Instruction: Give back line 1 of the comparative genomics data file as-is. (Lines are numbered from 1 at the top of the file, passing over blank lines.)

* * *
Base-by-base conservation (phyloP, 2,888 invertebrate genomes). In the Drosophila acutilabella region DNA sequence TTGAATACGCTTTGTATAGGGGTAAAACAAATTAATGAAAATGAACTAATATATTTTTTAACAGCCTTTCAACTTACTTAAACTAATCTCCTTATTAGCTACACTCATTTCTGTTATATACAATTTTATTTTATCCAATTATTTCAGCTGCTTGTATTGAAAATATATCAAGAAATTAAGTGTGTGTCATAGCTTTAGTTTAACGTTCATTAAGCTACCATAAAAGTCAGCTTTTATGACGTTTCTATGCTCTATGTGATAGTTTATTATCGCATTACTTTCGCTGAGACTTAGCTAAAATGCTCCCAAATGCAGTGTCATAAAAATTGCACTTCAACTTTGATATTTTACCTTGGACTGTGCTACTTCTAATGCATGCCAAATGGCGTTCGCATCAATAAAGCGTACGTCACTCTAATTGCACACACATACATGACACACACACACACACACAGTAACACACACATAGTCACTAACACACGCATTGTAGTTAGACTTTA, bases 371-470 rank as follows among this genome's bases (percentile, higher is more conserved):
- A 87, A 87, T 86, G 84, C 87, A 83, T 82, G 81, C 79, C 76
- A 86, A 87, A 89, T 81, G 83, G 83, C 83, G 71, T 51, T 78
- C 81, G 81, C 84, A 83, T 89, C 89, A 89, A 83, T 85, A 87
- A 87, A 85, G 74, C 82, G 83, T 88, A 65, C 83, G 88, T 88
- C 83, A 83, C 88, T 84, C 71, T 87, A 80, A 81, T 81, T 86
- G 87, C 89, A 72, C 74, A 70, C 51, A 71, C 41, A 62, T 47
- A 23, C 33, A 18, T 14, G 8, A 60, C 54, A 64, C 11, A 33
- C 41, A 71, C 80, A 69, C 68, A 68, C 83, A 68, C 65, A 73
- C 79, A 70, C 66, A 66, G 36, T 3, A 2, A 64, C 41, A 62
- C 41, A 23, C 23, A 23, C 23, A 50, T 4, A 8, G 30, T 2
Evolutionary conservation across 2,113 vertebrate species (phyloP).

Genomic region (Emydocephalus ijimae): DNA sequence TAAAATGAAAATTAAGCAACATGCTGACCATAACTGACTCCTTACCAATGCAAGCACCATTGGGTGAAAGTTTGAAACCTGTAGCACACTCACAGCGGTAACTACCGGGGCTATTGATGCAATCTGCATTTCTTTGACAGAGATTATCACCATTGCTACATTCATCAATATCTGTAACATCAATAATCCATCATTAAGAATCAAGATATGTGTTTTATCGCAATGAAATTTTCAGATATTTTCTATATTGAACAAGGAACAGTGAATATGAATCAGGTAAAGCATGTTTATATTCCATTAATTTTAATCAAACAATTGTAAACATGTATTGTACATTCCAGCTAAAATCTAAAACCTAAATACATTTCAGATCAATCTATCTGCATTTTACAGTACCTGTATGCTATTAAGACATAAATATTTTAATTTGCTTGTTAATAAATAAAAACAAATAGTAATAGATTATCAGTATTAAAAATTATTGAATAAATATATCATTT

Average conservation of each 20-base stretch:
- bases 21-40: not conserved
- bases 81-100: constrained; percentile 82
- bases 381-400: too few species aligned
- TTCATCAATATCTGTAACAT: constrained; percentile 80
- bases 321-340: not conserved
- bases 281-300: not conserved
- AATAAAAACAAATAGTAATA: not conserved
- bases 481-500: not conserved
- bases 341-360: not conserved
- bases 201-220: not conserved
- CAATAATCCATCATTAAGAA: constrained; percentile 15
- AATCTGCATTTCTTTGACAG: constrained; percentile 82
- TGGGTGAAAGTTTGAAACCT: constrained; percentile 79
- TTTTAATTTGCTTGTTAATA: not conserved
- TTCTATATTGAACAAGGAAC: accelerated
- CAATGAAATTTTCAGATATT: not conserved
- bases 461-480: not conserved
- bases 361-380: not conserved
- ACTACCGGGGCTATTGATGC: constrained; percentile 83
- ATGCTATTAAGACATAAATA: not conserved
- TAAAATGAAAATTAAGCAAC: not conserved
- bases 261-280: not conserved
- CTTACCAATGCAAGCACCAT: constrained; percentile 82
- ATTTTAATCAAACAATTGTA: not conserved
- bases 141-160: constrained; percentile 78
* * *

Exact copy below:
Base-by-base conservation (phyloP, 2,888 invertebrate genomes). In the Drosophila acutilabella region DNA sequence TTGAATACGCTTTGTATAGGGGTAAAACAAATTAATGAAAATGAACTAATATATTTTTTAACAGCCTTTCAACTTACTTAAACTAATCTCCTTATTAGCTACACTCATTTCTGTTATATACAATTTTATTTTATCCAATTATTTCAGCTGCTTGTATTGAAAATATATCAAGAAATTAAGTGTGTGTCATAGCTTTAGTTTAACGTTCATTAAGCTACCATAAAAGTCAGCTTTTATGACGTTTCTATGCTCTATGTGATAGTTTATTATCGCATTACTTTCGCTGAGACTTAGCTAAAATGCTCCCAAATGCAGTGTCATAAAAATTGCACTTCAACTTTGATATTTTACCTTGGACTGTGCTACTTCTAATGCATGCCAAATGGCGTTCGCATCAATAAAGCGTACGTCACTCTAATTGCACACACATACATGACACACACACACACACACAGTAACACACACATAGTCACTAACACACGCATTGTAGTTAGACTTTA, bases 371-470 rank as follows among this genome's bases (percentile, higher is more conserved):